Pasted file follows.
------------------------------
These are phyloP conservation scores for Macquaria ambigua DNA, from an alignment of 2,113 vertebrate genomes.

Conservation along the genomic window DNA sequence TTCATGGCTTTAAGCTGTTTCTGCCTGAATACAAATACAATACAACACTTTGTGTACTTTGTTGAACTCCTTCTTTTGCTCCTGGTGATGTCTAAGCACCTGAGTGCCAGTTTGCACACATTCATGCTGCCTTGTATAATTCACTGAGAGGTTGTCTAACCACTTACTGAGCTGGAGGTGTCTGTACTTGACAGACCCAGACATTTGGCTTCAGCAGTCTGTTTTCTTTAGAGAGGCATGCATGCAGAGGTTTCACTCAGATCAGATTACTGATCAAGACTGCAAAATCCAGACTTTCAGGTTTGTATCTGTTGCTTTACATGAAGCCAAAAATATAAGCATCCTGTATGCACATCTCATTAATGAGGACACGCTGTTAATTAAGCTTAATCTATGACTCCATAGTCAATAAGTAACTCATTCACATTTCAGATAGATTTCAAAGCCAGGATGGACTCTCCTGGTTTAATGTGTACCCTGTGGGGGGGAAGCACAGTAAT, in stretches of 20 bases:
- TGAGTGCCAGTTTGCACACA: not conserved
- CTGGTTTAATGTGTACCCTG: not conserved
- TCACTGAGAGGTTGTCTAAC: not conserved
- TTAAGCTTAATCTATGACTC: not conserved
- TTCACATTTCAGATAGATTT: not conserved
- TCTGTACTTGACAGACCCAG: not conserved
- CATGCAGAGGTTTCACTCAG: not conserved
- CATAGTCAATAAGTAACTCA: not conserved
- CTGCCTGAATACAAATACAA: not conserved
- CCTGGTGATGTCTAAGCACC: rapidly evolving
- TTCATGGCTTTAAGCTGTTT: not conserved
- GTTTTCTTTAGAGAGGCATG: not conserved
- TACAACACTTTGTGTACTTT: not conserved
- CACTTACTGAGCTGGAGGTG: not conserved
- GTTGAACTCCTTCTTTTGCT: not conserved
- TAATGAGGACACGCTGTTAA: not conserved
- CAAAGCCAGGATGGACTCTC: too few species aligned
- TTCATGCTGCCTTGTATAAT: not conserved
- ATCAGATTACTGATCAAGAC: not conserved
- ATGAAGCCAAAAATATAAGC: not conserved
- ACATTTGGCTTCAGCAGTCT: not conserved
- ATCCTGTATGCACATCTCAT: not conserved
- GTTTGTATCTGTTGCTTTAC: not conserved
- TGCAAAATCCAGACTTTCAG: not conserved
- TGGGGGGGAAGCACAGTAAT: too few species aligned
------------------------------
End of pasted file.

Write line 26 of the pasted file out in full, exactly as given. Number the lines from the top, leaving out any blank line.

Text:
- TGCAAAATCCAGACTTTCAG: not conserved